Monday, December 04, 2006

A Message from the Secretary of State

I recently received a letter from Cardinal Tarcisio Bertone, the Secretary of State of the Vatican, Pope Benedict’s right-hand man. I didn’t receive this because I’m some sort of VIP or anything like that—every abbot or abbess of contemplative monasteries in the Church received the same thing.

But why even bring it up? Well, I was edified by his humble request for prayer, as well as his faith in its power. He is just beginning this arduous and high-profile task, and he feels he cannot do it without a lot of prayer support. “I am convinced that contemplatives, with their contribution of prayer and sacrifice, can offer me the most essential assistance in this difficult undertaking.”

I’ll quote a little more from his letter: “I turn to you as Giorgio La Pira did, that politician of profound faith, asking for your prayers: ‘You pray and we, in praying, move forward,’ as he used to write to the cloistered religious of Florence. In which direction? Towards those who are seeking to enter within the realm of the civilization of love that flows from Christ.

“He could not conceive of any serious public activity that was not sustained first and foremost by prayer. In his research and analysis of the elements that shape history, he considered one to be of special importance: monastic prayer ‘planned’ or directed towards a particular intention. He used to say: ‘When you have encountered this mysterious river of prayer that flows across world history, then you will find the answer you are seeking!’ [I wish our politicians had that mentality!]

“Prayer must always follow the contours of the great events of the Church and the nations. In this way, they can lead us towards a peace that is secure because it is guided by the powerful and delicate hand of divine Providence, and ordered towards the temporal and eternal good of the entire human family.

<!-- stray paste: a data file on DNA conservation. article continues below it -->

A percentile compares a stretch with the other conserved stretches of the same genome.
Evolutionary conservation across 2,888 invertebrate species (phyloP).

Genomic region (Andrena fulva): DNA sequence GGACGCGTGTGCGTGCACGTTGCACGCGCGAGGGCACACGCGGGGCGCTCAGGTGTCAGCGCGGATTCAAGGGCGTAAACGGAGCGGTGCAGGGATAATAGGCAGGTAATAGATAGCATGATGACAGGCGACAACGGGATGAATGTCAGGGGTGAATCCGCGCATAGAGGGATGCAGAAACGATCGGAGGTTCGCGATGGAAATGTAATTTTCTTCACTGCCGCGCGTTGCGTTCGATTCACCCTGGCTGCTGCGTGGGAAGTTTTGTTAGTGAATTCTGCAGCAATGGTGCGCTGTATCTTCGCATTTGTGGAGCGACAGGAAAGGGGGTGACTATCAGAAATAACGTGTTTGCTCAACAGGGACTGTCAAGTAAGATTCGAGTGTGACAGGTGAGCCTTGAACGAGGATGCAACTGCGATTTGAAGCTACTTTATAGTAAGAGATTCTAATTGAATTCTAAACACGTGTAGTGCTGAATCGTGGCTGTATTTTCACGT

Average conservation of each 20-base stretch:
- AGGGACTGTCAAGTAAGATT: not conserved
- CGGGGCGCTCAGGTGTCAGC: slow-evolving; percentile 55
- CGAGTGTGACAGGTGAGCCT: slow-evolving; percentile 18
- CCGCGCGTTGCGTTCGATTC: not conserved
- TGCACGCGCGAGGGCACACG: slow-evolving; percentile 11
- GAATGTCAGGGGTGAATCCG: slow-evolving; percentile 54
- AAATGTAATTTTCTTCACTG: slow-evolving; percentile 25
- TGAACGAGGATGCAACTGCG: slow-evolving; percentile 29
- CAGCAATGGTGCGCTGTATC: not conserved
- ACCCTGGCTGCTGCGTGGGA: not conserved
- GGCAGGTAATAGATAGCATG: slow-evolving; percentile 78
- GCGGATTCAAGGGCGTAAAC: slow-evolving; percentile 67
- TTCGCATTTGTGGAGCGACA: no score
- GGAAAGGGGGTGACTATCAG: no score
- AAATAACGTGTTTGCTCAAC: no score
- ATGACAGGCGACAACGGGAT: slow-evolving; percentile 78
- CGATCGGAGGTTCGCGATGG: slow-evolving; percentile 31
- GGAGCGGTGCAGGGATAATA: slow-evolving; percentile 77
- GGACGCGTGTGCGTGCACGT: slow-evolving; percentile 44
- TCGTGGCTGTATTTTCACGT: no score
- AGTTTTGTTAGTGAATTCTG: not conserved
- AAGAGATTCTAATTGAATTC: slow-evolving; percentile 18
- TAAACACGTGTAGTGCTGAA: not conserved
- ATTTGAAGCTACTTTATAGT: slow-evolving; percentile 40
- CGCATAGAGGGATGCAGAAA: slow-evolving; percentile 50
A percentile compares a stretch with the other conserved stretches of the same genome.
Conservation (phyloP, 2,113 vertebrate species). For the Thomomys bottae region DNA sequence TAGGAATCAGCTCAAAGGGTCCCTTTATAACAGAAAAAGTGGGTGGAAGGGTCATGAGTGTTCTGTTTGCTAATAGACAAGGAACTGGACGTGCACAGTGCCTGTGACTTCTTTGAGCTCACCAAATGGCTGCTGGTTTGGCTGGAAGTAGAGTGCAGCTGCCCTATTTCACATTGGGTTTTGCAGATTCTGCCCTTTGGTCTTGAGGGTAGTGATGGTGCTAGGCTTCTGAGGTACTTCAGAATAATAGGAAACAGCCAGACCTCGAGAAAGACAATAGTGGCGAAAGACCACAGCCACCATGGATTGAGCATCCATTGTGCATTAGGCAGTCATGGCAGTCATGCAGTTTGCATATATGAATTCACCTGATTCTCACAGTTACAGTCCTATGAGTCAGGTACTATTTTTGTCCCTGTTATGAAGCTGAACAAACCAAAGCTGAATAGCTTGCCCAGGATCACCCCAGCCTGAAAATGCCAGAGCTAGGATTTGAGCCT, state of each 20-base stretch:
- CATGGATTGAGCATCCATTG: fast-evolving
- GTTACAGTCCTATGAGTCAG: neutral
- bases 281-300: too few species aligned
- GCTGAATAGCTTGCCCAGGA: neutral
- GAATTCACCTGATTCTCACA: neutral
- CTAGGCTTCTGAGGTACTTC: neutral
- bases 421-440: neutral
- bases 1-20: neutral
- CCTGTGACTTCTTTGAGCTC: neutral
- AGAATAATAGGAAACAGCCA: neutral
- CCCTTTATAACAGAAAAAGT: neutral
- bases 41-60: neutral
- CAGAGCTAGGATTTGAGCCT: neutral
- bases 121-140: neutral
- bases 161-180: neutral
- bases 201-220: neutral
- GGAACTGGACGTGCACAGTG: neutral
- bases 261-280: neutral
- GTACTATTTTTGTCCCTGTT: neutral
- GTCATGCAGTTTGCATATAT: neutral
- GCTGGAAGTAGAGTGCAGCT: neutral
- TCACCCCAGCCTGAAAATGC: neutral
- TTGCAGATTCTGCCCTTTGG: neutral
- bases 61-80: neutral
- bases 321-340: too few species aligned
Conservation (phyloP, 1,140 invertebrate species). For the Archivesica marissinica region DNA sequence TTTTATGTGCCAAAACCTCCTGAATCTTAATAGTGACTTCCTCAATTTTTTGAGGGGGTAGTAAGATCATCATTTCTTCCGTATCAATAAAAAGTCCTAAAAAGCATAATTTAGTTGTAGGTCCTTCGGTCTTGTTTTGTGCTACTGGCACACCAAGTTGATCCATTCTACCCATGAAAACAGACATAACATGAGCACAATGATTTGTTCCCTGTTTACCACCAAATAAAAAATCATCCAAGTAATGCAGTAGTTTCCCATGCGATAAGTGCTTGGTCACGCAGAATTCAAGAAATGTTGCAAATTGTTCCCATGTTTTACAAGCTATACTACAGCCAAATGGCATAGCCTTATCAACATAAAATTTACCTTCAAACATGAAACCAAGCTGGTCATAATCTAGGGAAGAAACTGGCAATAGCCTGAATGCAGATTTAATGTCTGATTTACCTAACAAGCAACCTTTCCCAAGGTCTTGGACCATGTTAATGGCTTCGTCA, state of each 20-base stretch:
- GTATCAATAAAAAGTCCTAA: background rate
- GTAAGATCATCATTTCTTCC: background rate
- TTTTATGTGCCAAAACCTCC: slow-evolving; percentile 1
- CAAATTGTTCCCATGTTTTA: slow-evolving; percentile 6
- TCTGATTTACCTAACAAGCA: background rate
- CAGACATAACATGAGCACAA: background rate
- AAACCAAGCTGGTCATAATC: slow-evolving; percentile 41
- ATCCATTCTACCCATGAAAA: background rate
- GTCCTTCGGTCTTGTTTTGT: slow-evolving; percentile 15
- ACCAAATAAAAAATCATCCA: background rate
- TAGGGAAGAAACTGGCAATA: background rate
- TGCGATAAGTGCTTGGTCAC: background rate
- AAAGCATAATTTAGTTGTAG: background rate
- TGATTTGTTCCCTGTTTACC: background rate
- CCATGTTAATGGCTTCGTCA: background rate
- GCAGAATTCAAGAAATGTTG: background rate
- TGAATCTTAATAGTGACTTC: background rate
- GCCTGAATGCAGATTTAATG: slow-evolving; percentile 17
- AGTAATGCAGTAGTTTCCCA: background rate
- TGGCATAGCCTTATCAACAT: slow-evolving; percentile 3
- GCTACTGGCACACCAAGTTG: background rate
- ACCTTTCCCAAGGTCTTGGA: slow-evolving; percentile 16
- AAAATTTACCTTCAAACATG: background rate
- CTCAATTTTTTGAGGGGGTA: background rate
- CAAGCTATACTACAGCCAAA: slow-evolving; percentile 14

“The present moment in history is full of shadow, and even today the barque of the Church is navigating its way through troubled waters. Along this path, so full of risks but also full of hope for tomorrow’s history, your humble and ardent prayer must arise.” [I wish more of our bishops had that mentality as well!]

This message and appeal gives me hope that we’re in good hands, at least at the very top of the hierarchy of the Church. We will pray, not only for the spiritual fruitfulness of his ministry, but also that his humble and devout spirit, and his vision of what is truly essential, will be the norm for all the leaders of the Church. We have already seen what little good has been done by committees, documents, and endless “dialogue.” Now it’s time to see what can be done by prayer and holiness, by a purified vision and a sacrificial life. Now it’s time to be living tributaries of that “mysterious river of prayer that flows across world history.” Let us hope that the “present moment” that is “full of shadow” can now, through the power of prayer, be illumined by the Light of Christ, dawning in the hearts of the holy.